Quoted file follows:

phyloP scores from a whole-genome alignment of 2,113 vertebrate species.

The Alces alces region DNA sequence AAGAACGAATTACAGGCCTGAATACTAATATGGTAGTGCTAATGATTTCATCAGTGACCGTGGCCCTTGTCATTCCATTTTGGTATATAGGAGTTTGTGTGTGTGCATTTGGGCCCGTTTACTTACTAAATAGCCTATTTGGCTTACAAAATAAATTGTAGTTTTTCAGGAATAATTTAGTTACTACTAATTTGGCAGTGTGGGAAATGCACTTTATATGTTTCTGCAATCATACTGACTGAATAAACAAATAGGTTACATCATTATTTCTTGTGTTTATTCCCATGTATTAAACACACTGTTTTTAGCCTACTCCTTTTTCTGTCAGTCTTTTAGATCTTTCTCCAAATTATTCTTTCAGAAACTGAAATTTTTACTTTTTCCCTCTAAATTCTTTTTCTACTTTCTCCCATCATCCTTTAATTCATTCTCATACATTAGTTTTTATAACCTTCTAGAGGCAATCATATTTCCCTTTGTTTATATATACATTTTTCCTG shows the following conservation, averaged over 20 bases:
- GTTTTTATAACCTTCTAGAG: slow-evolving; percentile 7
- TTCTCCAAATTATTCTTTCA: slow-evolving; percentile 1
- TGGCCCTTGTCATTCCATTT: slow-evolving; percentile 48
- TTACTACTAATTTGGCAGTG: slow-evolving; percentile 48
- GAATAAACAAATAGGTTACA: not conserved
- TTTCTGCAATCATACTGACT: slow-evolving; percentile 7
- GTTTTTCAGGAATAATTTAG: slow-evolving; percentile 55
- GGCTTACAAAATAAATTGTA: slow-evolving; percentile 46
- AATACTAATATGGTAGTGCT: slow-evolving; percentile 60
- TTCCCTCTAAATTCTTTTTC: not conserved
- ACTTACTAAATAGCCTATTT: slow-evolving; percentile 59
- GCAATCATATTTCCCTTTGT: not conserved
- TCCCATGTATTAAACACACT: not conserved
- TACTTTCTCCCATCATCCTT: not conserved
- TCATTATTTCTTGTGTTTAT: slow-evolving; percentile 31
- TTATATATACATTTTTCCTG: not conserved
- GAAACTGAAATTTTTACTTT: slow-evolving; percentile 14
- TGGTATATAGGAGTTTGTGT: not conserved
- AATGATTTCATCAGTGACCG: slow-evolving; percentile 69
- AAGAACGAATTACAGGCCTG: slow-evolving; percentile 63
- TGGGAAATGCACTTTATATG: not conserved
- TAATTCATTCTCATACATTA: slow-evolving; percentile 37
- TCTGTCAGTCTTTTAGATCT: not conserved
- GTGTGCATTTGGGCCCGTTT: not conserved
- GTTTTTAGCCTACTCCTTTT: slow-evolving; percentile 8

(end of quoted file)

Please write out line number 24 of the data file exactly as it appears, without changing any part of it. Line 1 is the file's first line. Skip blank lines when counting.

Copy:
- TAATTCATTCTCATACATTA: slow-evolving; percentile 37